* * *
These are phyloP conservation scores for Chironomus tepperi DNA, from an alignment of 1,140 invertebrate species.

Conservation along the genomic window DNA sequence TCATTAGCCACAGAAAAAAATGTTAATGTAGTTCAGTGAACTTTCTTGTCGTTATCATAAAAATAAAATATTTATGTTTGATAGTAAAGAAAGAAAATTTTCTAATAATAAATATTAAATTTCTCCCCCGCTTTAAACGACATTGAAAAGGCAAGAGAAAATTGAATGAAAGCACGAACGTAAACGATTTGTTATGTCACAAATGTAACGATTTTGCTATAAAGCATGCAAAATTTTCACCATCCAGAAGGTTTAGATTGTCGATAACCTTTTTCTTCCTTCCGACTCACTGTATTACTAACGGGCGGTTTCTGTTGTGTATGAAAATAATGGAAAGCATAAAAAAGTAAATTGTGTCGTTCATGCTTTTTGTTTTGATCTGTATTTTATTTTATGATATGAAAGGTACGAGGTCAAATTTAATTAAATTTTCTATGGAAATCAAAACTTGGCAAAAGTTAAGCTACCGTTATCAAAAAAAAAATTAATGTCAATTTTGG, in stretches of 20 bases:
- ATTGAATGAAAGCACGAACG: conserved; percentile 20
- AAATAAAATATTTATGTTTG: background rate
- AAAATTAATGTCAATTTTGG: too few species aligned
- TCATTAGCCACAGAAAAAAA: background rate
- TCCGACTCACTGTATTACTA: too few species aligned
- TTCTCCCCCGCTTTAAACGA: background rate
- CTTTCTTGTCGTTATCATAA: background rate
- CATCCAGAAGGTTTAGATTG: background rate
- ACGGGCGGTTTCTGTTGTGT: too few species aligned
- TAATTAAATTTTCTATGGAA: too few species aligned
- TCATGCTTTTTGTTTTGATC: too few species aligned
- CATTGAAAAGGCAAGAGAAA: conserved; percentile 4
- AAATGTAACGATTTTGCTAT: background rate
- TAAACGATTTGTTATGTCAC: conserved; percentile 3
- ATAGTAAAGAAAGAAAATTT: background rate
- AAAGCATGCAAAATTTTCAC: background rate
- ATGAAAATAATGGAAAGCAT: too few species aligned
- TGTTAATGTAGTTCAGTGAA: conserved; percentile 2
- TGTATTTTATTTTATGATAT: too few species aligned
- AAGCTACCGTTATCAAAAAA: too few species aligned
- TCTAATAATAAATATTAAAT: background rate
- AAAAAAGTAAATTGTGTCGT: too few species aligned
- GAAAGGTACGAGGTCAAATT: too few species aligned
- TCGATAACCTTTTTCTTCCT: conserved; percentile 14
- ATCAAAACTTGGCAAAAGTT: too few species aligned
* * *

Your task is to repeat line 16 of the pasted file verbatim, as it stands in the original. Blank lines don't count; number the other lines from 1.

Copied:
- TAAACGATTTGTTATGTCAC: conserved; percentile 3